We have learned that Paul is about to face a new Governor by the name of Festus. We also learned that Festus had no idea what he was going to face. Almost immediately, the Jewish leaders begin to press Festus regarding their case against Paul. They ask Festus for a “favor” against Paul, urging him to send Paul to Jerusalem so they can ambush him along the way. It seems ironic that the Greek word here, and again in verse 9, is charis, normally translated grace. This is all these folks know of grace.
The first time it was 40 assassins who came up with the plot to kill Paul; this time it is the Jewish religious leaders, members of the Sanhedrin, the highest Jewish court in the land, who are taking the initiative.
Here is the point at which we see Festus attempting a “take charge” posture. He will not let these Jewish leaders push him around! He will not go to their turf; they will have to come to his. He was soon to be on his way to Caesarea and the Jewish leaders came to him there, and that is where he will try Paul.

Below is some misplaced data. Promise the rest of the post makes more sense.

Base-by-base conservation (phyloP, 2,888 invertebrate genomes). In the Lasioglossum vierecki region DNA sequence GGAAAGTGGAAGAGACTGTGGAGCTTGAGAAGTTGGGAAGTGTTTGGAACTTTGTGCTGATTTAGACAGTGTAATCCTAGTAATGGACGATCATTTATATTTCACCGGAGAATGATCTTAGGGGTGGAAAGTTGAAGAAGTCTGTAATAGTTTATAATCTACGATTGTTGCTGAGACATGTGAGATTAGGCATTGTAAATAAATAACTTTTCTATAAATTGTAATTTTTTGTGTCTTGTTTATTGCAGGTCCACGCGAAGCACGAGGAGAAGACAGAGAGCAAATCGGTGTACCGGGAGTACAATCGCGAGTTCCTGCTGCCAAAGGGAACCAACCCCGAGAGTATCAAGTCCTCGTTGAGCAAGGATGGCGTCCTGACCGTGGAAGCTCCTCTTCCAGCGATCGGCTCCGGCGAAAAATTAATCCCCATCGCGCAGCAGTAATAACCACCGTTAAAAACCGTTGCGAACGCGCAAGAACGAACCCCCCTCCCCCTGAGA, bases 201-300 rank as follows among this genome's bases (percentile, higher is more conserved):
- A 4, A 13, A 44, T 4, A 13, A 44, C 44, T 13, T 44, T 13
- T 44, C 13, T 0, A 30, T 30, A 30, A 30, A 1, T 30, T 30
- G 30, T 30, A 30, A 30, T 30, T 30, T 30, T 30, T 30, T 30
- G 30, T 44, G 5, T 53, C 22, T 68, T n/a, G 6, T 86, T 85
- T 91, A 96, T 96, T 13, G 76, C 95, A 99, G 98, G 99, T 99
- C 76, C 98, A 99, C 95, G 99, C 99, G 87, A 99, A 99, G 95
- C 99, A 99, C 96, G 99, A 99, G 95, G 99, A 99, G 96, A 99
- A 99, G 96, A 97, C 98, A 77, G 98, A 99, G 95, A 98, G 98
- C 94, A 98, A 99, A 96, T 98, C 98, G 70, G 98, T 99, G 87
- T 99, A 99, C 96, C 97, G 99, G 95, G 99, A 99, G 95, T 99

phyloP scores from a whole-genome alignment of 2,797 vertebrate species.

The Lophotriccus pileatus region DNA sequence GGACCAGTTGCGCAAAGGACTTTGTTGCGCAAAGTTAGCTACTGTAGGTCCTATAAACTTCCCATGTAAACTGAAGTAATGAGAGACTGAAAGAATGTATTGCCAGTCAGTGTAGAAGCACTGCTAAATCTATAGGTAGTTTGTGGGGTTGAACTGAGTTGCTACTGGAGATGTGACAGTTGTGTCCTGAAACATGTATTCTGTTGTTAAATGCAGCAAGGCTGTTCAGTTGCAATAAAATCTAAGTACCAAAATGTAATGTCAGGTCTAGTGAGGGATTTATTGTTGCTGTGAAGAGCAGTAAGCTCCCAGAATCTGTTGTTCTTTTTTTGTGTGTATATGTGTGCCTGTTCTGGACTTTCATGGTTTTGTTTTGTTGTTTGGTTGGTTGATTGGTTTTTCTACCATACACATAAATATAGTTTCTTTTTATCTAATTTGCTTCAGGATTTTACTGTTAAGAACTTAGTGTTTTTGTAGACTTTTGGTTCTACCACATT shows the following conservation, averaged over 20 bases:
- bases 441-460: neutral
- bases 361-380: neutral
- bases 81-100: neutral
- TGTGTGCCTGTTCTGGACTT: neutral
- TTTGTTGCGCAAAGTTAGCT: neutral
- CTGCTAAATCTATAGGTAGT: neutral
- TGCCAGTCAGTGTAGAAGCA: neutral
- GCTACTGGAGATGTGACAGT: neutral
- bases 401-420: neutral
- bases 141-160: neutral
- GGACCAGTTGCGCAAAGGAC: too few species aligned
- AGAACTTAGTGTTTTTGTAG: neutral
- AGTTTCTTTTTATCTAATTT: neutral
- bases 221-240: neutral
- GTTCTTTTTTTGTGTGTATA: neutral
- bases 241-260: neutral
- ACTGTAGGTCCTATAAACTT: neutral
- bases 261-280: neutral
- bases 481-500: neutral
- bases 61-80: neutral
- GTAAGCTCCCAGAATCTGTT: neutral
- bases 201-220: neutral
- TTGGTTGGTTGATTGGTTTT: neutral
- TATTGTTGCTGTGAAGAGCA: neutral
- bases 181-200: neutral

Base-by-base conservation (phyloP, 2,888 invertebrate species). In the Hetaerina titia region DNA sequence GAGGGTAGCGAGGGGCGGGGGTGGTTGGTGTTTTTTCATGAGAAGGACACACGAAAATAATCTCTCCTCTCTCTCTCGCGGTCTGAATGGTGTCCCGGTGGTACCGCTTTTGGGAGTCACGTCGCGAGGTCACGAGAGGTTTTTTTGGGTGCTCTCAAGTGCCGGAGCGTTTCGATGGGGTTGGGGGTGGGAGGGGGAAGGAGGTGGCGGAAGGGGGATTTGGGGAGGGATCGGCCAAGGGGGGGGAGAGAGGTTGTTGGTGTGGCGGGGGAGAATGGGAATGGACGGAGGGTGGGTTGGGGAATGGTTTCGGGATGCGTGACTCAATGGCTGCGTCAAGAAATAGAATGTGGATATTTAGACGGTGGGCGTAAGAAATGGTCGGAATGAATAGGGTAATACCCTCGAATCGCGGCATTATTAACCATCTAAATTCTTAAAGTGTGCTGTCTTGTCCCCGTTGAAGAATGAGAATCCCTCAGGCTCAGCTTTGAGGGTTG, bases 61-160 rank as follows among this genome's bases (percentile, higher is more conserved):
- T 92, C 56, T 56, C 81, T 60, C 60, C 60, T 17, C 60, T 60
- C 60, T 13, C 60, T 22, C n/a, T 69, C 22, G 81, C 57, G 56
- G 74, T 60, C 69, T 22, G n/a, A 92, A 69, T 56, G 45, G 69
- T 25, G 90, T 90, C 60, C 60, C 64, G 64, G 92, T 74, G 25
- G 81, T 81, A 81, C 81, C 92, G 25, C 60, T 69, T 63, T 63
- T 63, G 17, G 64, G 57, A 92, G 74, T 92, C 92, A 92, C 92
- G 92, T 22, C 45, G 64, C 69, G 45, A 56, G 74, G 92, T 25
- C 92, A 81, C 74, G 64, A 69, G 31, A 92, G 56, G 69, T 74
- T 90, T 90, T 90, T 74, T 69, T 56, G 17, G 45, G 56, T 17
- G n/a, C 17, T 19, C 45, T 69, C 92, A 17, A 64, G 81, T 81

“After Festus had stayed not more than eight or ten days among them, he went down to Caesarea, and the next day he sat on the judgment seat and ordered Paul to be brought. When he arrived, the Jews who had come down from Jerusalem stood around him, bringing many serious charges that they were not able to prove. Paul said in his defense, ‘I have committed no offense against the Jewish law or against the temple or against Caesar.’ But Festus, wanting to do the Jews a favor, asked Paul, ‘Are you willing to go up to Jerusalem and be tried before me there on these charges?’ Paul replied, ‘I am standing before Caesar’s judgment seat, where I should be tried. I have done nothing wrong to the Jews, as you also know very well. If then I am in the wrong and have done anything that deserves death, I am not trying to escape dying, but if not one of their charges against me is true, no one can hand me over to them. I appeal to Caesar!’ Then, after conferring with his council, Festus replied, ‘You have appealed to Caesar; to Caesar you will go!’” —Acts 25:6-12
All appearances are that Festus is in control of the situation. He is not giving in to the Jewish leaders’ request that he send Paul to Jerusalem and that they conduct his trial there. He is now in Caesarea, and he promptly takes his place on the judgment seat to hear the case against Paul.
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